While the stoic can maintain a serene disposition in the most chaotic situations, this does not mean they are immune to inner turmoil. They just keep a lid on it. They do experience stress, but it's bottled up, like shaking an unopened coke bottle. The liquid foams and churns inside but nothing escapes to the outside world. In the case of the stoic person, the turmoil is contained and hidden behind an expression that perennially projects self-control.
The strength of the stoic is in their indomitable drive to not let their emotions blow life's events out of proportion. This results in fewer instances of ruffled feathers, with the added benefit of greater well being. Life's obstacles become yet another opportunity to follow the virtuous path.
If overwhelmed and embittered, the stoic may detach and withdraw. They shut-down and become resigned to a life they see as a prison sentence, something that must be endured or tolerated, no matter how tortuous the path or the circumstances may seem. At this point, they build an inpenetrable wall around themselves to shut-out any feelings or emotions that could distract them from their focus on a task or just getting through life in general. Becoming indifferent to the world, however, may alleviate some internal strife, but it also creates barriers that block emotionally fulfilling relationships and other outlets of joy that make life worth living.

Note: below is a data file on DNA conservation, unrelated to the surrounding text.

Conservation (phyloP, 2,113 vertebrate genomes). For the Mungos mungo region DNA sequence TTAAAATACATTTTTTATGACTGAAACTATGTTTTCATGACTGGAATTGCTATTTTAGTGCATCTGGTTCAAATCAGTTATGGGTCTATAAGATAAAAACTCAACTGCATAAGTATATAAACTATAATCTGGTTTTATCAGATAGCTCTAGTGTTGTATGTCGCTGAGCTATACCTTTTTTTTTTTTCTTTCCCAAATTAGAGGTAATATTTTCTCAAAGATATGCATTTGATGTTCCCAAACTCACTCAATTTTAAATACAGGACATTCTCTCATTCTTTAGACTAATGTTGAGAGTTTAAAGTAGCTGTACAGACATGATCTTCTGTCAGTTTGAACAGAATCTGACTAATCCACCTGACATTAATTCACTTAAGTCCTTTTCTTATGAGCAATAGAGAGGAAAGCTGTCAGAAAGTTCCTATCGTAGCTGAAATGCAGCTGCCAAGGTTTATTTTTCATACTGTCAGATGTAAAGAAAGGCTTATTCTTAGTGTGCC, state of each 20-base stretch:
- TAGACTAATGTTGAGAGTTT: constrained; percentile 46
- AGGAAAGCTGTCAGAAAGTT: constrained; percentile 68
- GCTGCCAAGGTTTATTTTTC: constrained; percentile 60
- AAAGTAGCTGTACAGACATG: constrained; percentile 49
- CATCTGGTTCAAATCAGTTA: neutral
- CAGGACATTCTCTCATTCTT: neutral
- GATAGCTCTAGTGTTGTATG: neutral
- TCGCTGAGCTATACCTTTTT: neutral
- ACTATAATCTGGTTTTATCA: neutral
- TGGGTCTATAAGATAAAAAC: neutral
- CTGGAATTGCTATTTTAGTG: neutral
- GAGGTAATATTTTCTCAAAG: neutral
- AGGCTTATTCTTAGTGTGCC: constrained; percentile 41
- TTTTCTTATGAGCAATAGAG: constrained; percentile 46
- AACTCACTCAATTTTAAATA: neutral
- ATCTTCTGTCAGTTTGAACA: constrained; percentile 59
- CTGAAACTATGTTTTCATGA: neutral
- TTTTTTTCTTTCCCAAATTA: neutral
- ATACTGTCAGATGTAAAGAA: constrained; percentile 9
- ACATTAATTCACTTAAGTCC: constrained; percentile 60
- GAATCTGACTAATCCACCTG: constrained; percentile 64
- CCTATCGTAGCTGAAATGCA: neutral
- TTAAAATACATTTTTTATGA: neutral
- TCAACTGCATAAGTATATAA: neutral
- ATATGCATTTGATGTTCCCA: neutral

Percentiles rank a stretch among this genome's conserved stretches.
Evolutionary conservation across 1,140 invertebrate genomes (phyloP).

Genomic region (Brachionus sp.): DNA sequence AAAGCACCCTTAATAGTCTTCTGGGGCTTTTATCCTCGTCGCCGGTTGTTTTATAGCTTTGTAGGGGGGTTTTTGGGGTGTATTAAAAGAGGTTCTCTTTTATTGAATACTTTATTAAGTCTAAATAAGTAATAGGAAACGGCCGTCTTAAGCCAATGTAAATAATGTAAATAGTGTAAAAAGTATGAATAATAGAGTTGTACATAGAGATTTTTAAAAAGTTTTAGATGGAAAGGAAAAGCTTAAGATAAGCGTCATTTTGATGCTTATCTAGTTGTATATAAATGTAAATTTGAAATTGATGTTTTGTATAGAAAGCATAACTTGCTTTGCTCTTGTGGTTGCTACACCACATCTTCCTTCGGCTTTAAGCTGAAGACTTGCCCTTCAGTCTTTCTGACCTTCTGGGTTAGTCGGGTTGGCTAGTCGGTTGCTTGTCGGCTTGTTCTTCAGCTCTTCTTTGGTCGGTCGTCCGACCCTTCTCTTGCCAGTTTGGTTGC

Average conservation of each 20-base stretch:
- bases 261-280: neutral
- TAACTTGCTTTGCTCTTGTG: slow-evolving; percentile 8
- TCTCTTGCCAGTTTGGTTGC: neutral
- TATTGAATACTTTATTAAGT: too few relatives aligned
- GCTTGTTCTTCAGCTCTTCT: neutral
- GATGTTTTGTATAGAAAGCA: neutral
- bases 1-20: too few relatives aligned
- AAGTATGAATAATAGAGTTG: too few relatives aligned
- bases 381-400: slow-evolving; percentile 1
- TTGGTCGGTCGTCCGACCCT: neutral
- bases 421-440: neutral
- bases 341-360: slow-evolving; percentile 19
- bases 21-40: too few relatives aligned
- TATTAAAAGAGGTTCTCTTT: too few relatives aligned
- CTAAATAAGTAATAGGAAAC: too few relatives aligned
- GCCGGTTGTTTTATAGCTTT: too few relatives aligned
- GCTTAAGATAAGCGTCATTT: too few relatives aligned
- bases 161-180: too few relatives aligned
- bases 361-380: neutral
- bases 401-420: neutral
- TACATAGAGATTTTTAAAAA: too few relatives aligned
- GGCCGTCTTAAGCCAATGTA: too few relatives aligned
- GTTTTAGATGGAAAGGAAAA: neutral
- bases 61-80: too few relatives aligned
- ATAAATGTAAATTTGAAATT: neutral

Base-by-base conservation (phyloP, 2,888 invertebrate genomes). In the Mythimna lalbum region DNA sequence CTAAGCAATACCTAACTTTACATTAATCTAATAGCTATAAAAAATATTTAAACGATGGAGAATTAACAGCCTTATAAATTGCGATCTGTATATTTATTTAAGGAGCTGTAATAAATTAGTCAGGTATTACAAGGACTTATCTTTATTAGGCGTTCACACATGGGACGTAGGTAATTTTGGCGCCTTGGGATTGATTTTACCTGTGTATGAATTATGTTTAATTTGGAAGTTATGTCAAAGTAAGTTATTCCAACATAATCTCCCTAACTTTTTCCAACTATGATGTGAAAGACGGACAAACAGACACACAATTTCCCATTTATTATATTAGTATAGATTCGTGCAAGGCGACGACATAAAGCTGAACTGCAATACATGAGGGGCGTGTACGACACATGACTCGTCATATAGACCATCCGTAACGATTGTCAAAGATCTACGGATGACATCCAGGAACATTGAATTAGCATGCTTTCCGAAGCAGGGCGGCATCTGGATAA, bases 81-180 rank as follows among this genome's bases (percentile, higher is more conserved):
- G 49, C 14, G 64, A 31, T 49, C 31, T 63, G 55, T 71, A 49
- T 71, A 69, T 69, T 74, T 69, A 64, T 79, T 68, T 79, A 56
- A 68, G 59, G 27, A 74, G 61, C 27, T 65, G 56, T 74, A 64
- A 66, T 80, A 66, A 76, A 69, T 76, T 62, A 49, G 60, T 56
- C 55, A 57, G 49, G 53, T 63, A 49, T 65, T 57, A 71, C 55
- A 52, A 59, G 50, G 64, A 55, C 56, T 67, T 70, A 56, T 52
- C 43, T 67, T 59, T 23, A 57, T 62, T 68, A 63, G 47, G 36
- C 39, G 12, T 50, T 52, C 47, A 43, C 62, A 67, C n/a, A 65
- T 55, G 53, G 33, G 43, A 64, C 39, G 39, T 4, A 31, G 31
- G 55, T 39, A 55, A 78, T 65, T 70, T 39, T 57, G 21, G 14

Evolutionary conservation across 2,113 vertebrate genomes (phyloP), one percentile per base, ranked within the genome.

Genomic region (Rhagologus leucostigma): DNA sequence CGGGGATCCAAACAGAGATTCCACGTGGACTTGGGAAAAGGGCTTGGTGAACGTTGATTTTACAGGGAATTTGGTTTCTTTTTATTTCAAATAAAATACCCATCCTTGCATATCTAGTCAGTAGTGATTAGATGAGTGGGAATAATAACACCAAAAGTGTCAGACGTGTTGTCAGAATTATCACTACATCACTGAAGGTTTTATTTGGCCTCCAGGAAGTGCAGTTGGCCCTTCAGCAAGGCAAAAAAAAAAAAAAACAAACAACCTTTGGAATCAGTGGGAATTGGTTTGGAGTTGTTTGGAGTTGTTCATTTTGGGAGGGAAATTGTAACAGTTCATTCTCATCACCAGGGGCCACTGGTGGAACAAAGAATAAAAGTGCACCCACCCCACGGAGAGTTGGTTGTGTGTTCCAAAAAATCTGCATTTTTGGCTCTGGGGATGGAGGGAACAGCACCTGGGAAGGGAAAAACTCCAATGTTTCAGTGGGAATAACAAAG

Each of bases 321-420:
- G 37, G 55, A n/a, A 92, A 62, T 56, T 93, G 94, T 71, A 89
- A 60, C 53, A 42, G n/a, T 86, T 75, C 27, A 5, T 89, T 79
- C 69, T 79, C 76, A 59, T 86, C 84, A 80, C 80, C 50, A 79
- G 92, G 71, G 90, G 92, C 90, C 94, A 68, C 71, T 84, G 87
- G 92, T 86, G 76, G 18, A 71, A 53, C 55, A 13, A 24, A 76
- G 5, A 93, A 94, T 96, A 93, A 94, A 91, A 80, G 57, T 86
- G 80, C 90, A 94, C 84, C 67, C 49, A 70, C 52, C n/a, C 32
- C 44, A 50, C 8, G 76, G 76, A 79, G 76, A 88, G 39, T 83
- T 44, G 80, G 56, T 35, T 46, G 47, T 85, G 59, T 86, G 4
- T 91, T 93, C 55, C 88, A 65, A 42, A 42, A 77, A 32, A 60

The Stoic Face (or Look)
Stoics appear emotionally detached and resigned, as if they feel a quiet resolve about something that cannot be altered. They mask the countenance of the classic "poker-face," making them difficult to read by friends, family, and co-workers. In fact, their faces can look like masks and are often long-drawn as if weighted by the gravity of their burdens. When their eyes are not frustratingly impassive, they can appear, in a poetic sense, like dark chasms that act as reservoirs for the failures, disappointments, and losses of humanity. In the gaze of the Stoic you may see the flickering images of what the whole of mankind has endured in the world, and for that reason alone -- and perhaps more so than the other attitudes -- the Stoic is perhaps closer to understanding what is truly required to be human.